Jenny and her daughter walked slowly down the steps from the viewing platform on top of the cable car tower, not really wishing to tear their gaze from the view below. They had seen it many times before, yet today it seemed more perfect than ever. In the bright winter sunlight, Hobart stretched out in its comfortable sprawl below, hugging the contours of the hills down to the shores of the Derwent. The water glistened in the sunshine, sparkling blues and whites dancing in the broad river and the bays stretching East to the Peninsula and the ocean beyond. Behind the glass of the viewing platform, the sun had felt strong and the waters below had spoken of contented summer days soon to come. Out on the steps, though, the wind reminded them that Antarctica still ruled for now. Emily cried out to her mother, half in laughter and half in pain as the chill bit into her exposed face and ears, and increased her pace down the stairs.
“Come on, Mum, let’s get inside and have a coffee before my nose falls off!”
“I told you to wear a hat” Jenny said, laughing inside herself as the words came out. How ludicrous to be chiding her daughter like a child, she thought, as she watched the poised and graceful young woman dance down the steps ahead of her like the ballerina she was. For all her twenty eight years, her daughter had danced through life in joy. Jenny followed rapidly too, her own hat doing less than she would have liked to keep the cold scalpel of the wind out.
They scuttled across the car park and roadway to the café, laughing in relief as the door swung closed behind them.
“What do you want, Mum?” Emily asked her as she strode towards the queue at the counter.
“Just a flat white, please love. I’m just going to the ladies, OK?”
Jenny turned and looked for the toilets. Ahead of her, a woman pushed a stroller with a baby inside and a little boy riding on the back. Her face showed such an intensity of focus on reaching the change room that Jenny had to smile. As the young mother struggled to open the door while still controlling the stroller, Jenny reached out and held the door for her, saying “Here, let me.” The younger woman’s plaintive smile of gratitude seemed close to tears.
When Jenny came out of the toilet, she paused to look out of the window again on her way back into the café. As she rounded the corner, she could see Emily in conversation with a man with his back to Jenny. Emily’s face was turned up attentively to look at the man, her eyes twinkling, and Jenny felt she could see the colour very gently filling her cheeks. As her daughter looked towards her, Jenny could not resist giving her a pantomime wink as she drew level with the mystery man. Emily laughed and spluttered “Mum!” indignantly, her cheeks reddening more deeply, as the man turned towards Jenny as if from a reverie.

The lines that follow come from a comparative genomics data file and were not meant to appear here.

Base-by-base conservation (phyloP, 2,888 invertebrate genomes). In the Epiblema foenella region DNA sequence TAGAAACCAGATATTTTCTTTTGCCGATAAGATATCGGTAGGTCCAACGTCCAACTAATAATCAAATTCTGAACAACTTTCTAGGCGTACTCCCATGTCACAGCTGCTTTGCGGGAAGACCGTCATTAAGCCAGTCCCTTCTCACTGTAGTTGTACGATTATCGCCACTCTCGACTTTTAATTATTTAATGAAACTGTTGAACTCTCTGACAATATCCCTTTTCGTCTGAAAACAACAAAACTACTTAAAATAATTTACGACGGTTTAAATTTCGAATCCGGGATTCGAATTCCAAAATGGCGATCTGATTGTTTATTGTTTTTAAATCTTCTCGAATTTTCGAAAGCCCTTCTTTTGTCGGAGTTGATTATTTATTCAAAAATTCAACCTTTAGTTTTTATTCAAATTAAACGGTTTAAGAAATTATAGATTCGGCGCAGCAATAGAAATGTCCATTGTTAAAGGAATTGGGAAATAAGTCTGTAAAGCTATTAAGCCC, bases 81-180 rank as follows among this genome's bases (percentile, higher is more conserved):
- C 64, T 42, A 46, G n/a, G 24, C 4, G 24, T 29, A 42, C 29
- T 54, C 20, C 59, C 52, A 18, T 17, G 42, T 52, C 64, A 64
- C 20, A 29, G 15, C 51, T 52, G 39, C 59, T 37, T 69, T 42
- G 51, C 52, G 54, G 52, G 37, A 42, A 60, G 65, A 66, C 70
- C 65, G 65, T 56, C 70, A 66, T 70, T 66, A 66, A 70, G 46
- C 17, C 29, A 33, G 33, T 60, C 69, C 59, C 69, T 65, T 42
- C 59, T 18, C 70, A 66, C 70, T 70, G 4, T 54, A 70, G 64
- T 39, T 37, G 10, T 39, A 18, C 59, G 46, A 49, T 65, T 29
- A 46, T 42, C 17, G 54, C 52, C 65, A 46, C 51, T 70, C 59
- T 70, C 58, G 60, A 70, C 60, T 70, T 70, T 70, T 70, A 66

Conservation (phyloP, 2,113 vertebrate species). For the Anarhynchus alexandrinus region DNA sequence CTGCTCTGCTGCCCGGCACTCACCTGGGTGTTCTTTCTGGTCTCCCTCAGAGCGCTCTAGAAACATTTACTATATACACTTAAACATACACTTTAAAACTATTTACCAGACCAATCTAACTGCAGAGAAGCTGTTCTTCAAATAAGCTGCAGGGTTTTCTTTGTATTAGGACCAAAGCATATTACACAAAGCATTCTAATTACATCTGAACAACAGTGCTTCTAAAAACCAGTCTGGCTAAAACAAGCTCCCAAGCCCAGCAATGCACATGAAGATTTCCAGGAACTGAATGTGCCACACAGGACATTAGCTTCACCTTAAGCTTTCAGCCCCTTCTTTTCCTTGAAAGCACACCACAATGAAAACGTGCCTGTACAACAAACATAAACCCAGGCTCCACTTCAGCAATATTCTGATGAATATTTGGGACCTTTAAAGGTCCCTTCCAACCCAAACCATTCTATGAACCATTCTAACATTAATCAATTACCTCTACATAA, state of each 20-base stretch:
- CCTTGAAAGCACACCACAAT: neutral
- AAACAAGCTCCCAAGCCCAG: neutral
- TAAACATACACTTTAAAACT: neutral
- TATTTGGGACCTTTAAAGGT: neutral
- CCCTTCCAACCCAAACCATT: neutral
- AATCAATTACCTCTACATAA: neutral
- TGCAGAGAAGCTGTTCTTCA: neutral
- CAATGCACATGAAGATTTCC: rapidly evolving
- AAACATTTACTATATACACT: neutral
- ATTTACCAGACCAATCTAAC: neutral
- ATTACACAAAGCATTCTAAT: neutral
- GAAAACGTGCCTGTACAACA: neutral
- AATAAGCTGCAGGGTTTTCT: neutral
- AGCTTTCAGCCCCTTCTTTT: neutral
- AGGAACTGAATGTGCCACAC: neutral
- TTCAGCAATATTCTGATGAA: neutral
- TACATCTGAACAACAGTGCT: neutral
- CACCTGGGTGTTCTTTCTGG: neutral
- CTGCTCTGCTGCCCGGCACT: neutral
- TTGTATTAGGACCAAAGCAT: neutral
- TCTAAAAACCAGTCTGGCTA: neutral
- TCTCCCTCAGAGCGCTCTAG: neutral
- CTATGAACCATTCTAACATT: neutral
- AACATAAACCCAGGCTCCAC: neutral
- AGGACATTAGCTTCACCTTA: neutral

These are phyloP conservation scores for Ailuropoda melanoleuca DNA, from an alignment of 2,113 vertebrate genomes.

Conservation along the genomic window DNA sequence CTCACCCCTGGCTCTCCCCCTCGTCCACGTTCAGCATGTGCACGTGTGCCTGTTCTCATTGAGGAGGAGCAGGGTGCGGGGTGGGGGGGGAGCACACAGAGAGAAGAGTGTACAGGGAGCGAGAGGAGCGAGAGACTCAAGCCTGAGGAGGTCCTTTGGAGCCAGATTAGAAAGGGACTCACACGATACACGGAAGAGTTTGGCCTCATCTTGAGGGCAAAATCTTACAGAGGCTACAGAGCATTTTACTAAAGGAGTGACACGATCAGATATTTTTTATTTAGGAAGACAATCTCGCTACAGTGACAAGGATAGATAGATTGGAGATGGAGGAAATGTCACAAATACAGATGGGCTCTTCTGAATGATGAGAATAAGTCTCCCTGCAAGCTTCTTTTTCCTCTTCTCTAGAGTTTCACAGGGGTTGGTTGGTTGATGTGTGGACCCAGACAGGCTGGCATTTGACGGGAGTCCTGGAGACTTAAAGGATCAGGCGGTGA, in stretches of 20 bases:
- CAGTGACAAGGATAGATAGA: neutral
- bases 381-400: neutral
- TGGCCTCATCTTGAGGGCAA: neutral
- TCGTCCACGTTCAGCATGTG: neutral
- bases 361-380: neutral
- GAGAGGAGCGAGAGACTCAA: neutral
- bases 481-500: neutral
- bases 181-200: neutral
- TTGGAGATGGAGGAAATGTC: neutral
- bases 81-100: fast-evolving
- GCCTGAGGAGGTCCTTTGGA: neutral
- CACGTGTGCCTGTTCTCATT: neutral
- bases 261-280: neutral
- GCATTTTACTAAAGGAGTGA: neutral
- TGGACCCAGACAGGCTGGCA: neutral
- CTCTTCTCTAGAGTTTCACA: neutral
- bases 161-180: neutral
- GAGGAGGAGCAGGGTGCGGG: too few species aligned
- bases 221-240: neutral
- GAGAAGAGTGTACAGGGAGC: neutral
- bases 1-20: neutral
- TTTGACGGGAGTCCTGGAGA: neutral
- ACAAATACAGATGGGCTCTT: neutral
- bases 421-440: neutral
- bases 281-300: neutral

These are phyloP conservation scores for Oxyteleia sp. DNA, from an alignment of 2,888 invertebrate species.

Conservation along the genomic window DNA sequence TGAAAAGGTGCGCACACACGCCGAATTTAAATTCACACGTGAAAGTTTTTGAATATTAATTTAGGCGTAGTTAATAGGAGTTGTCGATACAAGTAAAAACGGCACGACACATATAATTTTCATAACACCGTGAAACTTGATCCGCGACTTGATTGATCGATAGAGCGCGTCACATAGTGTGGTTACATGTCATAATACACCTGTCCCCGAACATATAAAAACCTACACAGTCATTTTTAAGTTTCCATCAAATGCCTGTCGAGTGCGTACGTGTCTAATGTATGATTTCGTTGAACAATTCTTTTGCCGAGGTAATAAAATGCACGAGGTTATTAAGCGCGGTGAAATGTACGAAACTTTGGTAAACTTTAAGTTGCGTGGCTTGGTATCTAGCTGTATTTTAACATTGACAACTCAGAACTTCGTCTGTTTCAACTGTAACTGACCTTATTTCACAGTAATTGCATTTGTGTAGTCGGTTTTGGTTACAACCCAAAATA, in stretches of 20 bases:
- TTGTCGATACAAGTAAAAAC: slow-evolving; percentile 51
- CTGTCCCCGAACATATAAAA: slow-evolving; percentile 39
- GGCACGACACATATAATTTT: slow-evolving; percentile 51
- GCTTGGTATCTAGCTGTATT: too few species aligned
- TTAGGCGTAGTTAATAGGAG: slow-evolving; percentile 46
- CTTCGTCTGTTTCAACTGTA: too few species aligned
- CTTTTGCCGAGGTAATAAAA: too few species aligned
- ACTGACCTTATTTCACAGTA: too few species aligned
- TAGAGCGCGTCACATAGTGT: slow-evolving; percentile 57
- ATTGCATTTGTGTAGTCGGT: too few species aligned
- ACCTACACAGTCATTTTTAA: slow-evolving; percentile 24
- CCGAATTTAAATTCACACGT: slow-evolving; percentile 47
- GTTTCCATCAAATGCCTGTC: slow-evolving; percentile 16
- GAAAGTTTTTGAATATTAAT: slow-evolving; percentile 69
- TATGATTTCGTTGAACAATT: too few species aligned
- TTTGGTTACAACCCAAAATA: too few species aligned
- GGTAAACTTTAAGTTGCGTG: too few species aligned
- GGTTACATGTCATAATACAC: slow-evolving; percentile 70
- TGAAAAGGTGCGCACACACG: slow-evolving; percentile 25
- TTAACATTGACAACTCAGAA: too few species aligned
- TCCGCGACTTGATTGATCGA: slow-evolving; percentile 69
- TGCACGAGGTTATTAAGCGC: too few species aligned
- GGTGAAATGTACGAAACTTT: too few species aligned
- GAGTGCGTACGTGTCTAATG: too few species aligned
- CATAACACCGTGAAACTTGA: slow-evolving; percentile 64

He was tall and wiry, even under the layers of down and fleece he was wearing, with short curly hair and pale, intent blue eyes, perhaps in his early thirties. On her first glance she thought he was beautiful. And on her second she knew that he was the most beautiful man she had ever met.
Jenny stood rooted to the spot, her mind freezing as her heart swelled in impossibility. The man also seemed paralysed, gazing intently at Jenny, before turning to look briefly at Emily and then back again. His eyes widened and he lifted his hands slightly in front of him, palms upwards.
Emily was smiling, quizzically, even as her mother stepped forward and gently took hold of the man’s upturned left hand with both of her own. His eyes were locked on Jenny’s face as she pushed up the cuff of his jacket. She looked down at his wrist and half-stifled a sob, as she traced the pink scar that ran from his wrist up his forearm and under his sleeve.
“Michael? Oh, Christ. Oh, Michael.” It was Jenny’s turn now to look from the man’s face to her daughter’s, whose smile was fading into confusion.
“Michael! What’s happening?” Another woman’s voice cut through the slow motion bubble that seemed to have enveloped them. It was the woman with the stroller. She and her children stared at the three adults in front of them expectantly. The man looked towards her, but his gaze rested on the two children, before looking back to Emily once more.
“Oh, Michael,” said Jenny again, softly letting go of the man’s hand. The café seemed to have gone silent, as she heard the blood coursing in her own head.
“Michael, please tell me what is happening here?” demanded the woman, loudly and with angry tears only just repressed. The man’s head snapped up, and for the first time he looked his wife in the eye.
“We have to go,” he said to her, and stepped towards the door.
“What?” she asked, tears now hot on her face.
“We have to go now,” he repeated, as he placed one hand on the stroller and one hand on his wife’s arm, turning both sharply towards the exit and pushing them onwards. The baby began to cry, while the little boy stared back at Jenny and Emily in fear. The baby’s cry disappeared with the thud of the door as it closed behind them.
Emily looked at her mother and simply asked “Mum?” Jenny made no reply. She stood motionless for a few seconds more, before also turning towards the door and running.
Yet she did not follow the man and his family. Instead, she careened out blindly into the biting wind and away from the café towards the cairn of rocks on the summit, where she knelt against a boulder and vomited repeatedly. The hot well of her long-forgotten sadness flowed up and out of her as if for hours, until finally the cold of the rock and the piercing air forced her to stand and stagger back into her daughter’s arms.